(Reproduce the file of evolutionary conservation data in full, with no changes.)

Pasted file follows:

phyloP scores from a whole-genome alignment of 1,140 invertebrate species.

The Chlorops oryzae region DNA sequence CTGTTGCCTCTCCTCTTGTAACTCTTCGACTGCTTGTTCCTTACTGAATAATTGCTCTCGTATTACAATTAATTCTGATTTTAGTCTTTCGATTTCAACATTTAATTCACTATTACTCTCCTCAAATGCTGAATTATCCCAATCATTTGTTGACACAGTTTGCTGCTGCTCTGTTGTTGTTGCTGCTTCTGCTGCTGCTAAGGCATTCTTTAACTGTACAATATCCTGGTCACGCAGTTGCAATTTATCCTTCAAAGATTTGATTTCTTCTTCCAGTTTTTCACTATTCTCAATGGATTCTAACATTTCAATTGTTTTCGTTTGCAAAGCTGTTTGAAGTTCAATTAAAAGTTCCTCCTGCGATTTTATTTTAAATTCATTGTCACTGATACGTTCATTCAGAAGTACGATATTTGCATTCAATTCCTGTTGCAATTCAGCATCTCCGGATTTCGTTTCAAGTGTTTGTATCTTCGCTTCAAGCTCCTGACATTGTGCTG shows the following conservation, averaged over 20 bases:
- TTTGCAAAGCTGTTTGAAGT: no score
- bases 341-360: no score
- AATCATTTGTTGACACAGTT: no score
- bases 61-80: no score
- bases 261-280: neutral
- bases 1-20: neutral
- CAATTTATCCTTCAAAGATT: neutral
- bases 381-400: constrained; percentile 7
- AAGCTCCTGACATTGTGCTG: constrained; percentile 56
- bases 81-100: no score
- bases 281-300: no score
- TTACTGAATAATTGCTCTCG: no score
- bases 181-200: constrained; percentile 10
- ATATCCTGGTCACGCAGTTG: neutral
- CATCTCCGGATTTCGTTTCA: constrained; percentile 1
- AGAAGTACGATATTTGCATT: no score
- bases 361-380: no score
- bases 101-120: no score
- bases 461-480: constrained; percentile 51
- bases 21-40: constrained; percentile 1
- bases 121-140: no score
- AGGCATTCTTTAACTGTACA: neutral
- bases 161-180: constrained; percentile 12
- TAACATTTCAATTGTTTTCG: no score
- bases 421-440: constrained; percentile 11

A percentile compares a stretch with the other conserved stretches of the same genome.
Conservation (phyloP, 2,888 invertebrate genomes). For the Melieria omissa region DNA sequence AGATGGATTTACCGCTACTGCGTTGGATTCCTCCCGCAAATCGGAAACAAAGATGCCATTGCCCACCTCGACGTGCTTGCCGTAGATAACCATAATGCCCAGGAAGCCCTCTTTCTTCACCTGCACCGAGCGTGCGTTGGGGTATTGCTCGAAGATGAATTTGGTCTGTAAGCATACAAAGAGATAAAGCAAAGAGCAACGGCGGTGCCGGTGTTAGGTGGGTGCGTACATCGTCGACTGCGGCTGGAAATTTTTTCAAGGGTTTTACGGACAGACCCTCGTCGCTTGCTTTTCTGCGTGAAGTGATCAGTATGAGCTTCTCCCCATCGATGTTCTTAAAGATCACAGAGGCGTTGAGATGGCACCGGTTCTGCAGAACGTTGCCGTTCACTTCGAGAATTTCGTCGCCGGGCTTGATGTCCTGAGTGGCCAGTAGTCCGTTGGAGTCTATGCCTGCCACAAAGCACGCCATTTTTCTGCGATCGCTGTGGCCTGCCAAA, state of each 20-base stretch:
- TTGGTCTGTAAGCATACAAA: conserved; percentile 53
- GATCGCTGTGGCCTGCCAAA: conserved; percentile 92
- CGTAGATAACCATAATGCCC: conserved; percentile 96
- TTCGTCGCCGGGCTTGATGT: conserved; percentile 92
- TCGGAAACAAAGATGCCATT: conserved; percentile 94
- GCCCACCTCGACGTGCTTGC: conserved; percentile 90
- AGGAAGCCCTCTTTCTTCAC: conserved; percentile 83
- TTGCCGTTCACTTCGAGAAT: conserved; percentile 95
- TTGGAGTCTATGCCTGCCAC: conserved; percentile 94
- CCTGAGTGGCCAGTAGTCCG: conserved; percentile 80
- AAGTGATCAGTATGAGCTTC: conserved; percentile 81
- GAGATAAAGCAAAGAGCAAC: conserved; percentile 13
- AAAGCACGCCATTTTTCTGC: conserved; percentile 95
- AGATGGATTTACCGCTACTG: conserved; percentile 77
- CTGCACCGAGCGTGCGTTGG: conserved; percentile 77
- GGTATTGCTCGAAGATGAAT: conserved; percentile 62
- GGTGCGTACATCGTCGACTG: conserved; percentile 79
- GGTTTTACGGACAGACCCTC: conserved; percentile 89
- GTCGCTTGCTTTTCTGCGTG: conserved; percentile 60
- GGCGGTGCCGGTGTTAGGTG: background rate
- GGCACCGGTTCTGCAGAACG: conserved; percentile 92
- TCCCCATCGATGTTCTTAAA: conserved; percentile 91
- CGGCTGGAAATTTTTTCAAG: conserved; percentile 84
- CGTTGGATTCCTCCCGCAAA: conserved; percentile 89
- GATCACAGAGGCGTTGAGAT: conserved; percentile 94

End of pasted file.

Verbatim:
phyloP scores from a whole-genome alignment of 1,140 invertebrate species.

The Chlorops oryzae region DNA sequence CTGTTGCCTCTCCTCTTGTAACTCTTCGACTGCTTGTTCCTTACTGAATAATTGCTCTCGTATTACAATTAATTCTGATTTTAGTCTTTCGATTTCAACATTTAATTCACTATTACTCTCCTCAAATGCTGAATTATCCCAATCATTTGTTGACACAGTTTGCTGCTGCTCTGTTGTTGTTGCTGCTTCTGCTGCTGCTAAGGCATTCTTTAACTGTACAATATCCTGGTCACGCAGTTGCAATTTATCCTTCAAAGATTTGATTTCTTCTTCCAGTTTTTCACTATTCTCAATGGATTCTAACATTTCAATTGTTTTCGTTTGCAAAGCTGTTTGAAGTTCAATTAAAAGTTCCTCCTGCGATTTTATTTTAAATTCATTGTCACTGATACGTTCATTCAGAAGTACGATATTTGCATTCAATTCCTGTTGCAATTCAGCATCTCCGGATTTCGTTTCAAGTGTTTGTATCTTCGCTTCAAGCTCCTGACATTGTGCTG shows the following conservation, averaged over 20 bases:
- TTTGCAAAGCTGTTTGAAGT: no score
- bases 341-360: no score
- AATCATTTGTTGACACAGTT: no score
- bases 61-80: no score
- bases 261-280: neutral
- bases 1-20: neutral
- CAATTTATCCTTCAAAGATT: neutral
- bases 381-400: constrained; percentile 7
- AAGCTCCTGACATTGTGCTG: constrained; percentile 56
- bases 81-100: no score
- bases 281-300: no score
- TTACTGAATAATTGCTCTCG: no score
- bases 181-200: constrained; percentile 10
- ATATCCTGGTCACGCAGTTG: neutral
- CATCTCCGGATTTCGTTTCA: constrained; percentile 1
- AGAAGTACGATATTTGCATT: no score
- bases 361-380: no score
- bases 101-120: no score
- bases 461-480: constrained; percentile 51
- bases 21-40: constrained; percentile 1
- bases 121-140: no score
- AGGCATTCTTTAACTGTACA: neutral
- bases 161-180: constrained; percentile 12
- TAACATTTCAATTGTTTTCG: no score
- bases 421-440: constrained; percentile 11

A percentile compares a stretch with the other conserved stretches of the same genome.
Conservation (phyloP, 2,888 invertebrate genomes). For the Melieria omissa region DNA sequence AGATGGATTTACCGCTACTGCGTTGGATTCCTCCCGCAAATCGGAAACAAAGATGCCATTGCCCACCTCGACGTGCTTGCCGTAGATAACCATAATGCCCAGGAAGCCCTCTTTCTTCACCTGCACCGAGCGTGCGTTGGGGTATTGCTCGAAGATGAATTTGGTCTGTAAGCATACAAAGAGATAAAGCAAAGAGCAACGGCGGTGCCGGTGTTAGGTGGGTGCGTACATCGTCGACTGCGGCTGGAAATTTTTTCAAGGGTTTTACGGACAGACCCTCGTCGCTTGCTTTTCTGCGTGAAGTGATCAGTATGAGCTTCTCCCCATCGATGTTCTTAAAGATCACAGAGGCGTTGAGATGGCACCGGTTCTGCAGAACGTTGCCGTTCACTTCGAGAATTTCGTCGCCGGGCTTGATGTCCTGAGTGGCCAGTAGTCCGTTGGAGTCTATGCCTGCCACAAAGCACGCCATTTTTCTGCGATCGCTGTGGCCTGCCAAA, state of each 20-base stretch:
- TTGGTCTGTAAGCATACAAA: conserved; percentile 53
- GATCGCTGTGGCCTGCCAAA: conserved; percentile 92
- CGTAGATAACCATAATGCCC: conserved; percentile 96
- TTCGTCGCCGGGCTTGATGT: conserved; percentile 92
- TCGGAAACAAAGATGCCATT: conserved; percentile 94
- GCCCACCTCGACGTGCTTGC: conserved; percentile 90
- AGGAAGCCCTCTTTCTTCAC: conserved; percentile 83
- TTGCCGTTCACTTCGAGAAT: conserved; percentile 95
- TTGGAGTCTATGCCTGCCAC: conserved; percentile 94
- CCTGAGTGGCCAGTAGTCCG: conserved; percentile 80
- AAGTGATCAGTATGAGCTTC: conserved; percentile 81
- GAGATAAAGCAAAGAGCAAC: conserved; percentile 13
- AAAGCACGCCATTTTTCTGC: conserved; percentile 95
- AGATGGATTTACCGCTACTG: conserved; percentile 77
- CTGCACCGAGCGTGCGTTGG: conserved; percentile 77
- GGTATTGCTCGAAGATGAAT: conserved; percentile 62
- GGTGCGTACATCGTCGACTG: conserved; percentile 79
- GGTTTTACGGACAGACCCTC: conserved; percentile 89
- GTCGCTTGCTTTTCTGCGTG: conserved; percentile 60
- GGCGGTGCCGGTGTTAGGTG: background rate
- GGCACCGGTTCTGCAGAACG: conserved; percentile 92
- TCCCCATCGATGTTCTTAAA: conserved; percentile 91
- CGGCTGGAAATTTTTTCAAG: conserved; percentile 84
- CGTTGGATTCCTCCCGCAAA: conserved; percentile 89
- GATCACAGAGGCGTTGAGAT: conserved; percentile 94